There are two new libraries available for creating socket daemons in php. Both are created by experienced developers, and perform surprisingly well. To explore them more, I tested them using the Apache bench program “ab”. NOTICE: these tests do not reliably evaluate the overall performance of one versus the other, they are simple rough estimates at best.

Nanoserv

ab -n 1000 -c 100 http://192.168.0.32:800/index.html

This is ApacheBench, Version 2.0.40-dev <$Revision: 1.146 $> apache-2.0

Copyright 1996 Adam Twiss, Zeus Technology Ltd, http://www.zeustech.net/

Copyright 2006 The Apache Software Foundation, http://www.apache.org/

Benchmarking 192.168.0.32 (be patient)

Completed 100 requests

Completed 200 requests

Completed 300 requests

Completed 400 requests

Completed 500 requests

Completed 600 requests

Completed 700 requests

Completed 800 requests

Completed 900 requests

Finished 1000 requests

Server Software:        nanoserv/1.1.0-rc1

Server Hostname:        192.168.0.32

Server Port:            800

Document Path:          /index.html

Document Length:        39 bytes

Concurrency Level:      100

Time taken for tests:   1.494168 seconds

Complete requests:      1000

Failed requests:        0

Write errors:           0

Total transferred:      188122 bytes

HTML transferred:       39234 bytes

Requests per second:    669.27 [#/sec] (mean)

Time per request:       149.417 [ms] (mean)

Time per request:       1.494 [ms] (mean, across all concurrent requests)

Transfer rate:          122.48 [Kbytes/sec] received

Connection Times (ms)              min  mean[+/-sd] median   max

Connect:        0    0   1.5      0      10

Processing:     1   15  82.0     11    1432

Waiting:        1   13  82.0      8    1431

Total:          3   15  82.5     11    1438

Percentage of the requests served within a certain time (ms)  50%     11  66%     11  75%     11  80%     11  90%     11  95%     12  98%     48  99%    226 100%   1438 (longest request)

PHPSocketDaemon

ab -n 1000 -c 100 http://192.168.0.32:2001/index.html

This is ApacheBench, Version 2.0.40-dev <$Revision: 1.146 $> apache-2.0

Copyright 1996 Adam Twiss, Zeus Technology Ltd, http://www.zeustech.net/

Copyright 2006 The Apache Software Foundation, http://www.apache.org/

Benchmarking 192.168.0.32 (be patient)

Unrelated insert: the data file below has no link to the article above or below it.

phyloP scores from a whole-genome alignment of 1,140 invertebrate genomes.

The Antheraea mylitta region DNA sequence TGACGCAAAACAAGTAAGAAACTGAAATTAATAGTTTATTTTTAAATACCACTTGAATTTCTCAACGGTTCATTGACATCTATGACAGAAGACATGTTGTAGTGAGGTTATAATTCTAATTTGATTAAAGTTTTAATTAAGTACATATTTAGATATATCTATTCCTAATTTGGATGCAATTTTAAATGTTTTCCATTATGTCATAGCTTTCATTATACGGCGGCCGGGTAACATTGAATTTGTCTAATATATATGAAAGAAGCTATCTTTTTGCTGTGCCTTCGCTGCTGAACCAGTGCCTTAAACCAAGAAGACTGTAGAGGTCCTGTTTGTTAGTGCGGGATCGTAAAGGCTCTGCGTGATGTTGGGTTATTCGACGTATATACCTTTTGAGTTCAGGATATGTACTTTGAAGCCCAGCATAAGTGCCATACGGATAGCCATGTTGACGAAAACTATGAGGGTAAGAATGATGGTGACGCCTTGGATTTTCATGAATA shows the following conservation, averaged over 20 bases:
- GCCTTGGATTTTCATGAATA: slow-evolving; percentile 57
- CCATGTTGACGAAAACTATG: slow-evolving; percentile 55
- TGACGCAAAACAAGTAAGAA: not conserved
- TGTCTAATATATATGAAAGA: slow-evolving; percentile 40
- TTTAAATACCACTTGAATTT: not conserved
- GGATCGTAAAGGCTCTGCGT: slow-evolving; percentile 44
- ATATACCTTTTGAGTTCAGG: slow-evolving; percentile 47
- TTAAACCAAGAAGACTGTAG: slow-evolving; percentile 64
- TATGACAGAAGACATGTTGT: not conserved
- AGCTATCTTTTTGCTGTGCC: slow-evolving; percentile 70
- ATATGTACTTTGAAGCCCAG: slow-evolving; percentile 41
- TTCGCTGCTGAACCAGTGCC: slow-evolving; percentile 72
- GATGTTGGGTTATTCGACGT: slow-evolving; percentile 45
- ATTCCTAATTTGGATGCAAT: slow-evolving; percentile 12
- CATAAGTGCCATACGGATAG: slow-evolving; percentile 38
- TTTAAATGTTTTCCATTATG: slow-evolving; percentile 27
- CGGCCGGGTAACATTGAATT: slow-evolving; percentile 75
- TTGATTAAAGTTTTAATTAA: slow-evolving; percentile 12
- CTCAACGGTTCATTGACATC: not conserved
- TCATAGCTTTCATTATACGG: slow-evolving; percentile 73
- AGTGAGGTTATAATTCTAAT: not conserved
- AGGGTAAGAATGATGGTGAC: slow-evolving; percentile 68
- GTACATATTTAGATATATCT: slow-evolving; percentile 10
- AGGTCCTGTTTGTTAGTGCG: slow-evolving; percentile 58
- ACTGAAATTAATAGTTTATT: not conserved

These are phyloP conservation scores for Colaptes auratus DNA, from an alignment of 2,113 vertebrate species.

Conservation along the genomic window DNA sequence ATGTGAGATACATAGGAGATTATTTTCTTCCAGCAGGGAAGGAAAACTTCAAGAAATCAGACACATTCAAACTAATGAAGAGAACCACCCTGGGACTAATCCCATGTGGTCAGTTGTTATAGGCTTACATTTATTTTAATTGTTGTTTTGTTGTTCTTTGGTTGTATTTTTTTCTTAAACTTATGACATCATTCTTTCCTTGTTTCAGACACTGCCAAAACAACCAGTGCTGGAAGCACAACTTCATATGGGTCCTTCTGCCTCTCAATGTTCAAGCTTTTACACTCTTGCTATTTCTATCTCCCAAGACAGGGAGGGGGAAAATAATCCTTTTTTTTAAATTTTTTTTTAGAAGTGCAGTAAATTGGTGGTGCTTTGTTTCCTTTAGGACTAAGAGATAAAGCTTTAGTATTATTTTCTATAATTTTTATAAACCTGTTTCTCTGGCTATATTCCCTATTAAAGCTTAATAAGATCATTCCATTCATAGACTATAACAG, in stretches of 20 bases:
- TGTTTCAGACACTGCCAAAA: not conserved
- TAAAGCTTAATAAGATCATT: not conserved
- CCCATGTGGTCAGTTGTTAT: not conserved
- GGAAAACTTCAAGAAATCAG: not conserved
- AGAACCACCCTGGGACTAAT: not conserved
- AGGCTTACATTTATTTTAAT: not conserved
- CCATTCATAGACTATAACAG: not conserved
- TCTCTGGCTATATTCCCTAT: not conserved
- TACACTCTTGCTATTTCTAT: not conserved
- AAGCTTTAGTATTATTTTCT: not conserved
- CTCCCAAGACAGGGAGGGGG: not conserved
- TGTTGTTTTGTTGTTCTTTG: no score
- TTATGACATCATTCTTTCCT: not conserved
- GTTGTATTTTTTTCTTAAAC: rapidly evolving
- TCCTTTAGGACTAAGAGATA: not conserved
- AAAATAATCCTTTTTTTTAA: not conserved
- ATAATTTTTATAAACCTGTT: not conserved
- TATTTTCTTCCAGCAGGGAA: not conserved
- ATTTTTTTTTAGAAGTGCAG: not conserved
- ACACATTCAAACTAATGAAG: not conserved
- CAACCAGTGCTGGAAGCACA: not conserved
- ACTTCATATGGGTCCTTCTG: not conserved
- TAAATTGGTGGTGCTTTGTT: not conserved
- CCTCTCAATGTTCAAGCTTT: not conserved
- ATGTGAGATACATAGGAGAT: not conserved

Completed 100 requests

Completed 200 requests

Completed 300 requests

Completed 400 requests

Completed 500 requests

Completed 600 requests

Completed 700 requests

Completed 800 requests

Completed 900 requests

Finished 1000 requests

Server Software:

Server Hostname:        192.168.0.32

Server Port:            2001

Document Path:          /index.html

Document Length:        63 bytes

Concurrency Level:      100

Time taken for tests:   2.34689 seconds

Complete requests:      1000

Failed requests:        0

Write errors:           0

Total transferred:      226000 bytes

HTML transferred:       63000 bytes

Requests per second:    491.48 [#/sec] (mean)

Time per request:       203.469 [ms] (mean)

Time per request:       2.035 [ms] (mean, across all concurrent requests)

Transfer rate:          108.12 [Kbytes/sec] received

Connection Times (ms)              min  mean[+/-sd] median   max

Connect:        0    1   3.1      0      13

Processing:     9  195  82.0    130     298

Waiting:        8  195  81.8    130     297

Total:         22  196  81.3    130     299

Percentage of the requests served within a certain time (ms)  50%    130  66%    293  75%    296  80%    297  90%    297  95%    297  98%    298  99%    298 100%    299 (longest request)

Note that nanoserv had an incredibly fast low-end (50% of the requests were served within 5ms) while phpsocketdaemon had a consistently quick service time across all requests. My guess is that these variances are the result of the content that’s getting served, and any server settings like keepalive that I wasn’t paying attention to.

The idea of a php-based socket server is really cool. I expect we’ll see a php-based jabber server soon, as well as a socket daemon for sqlite databases.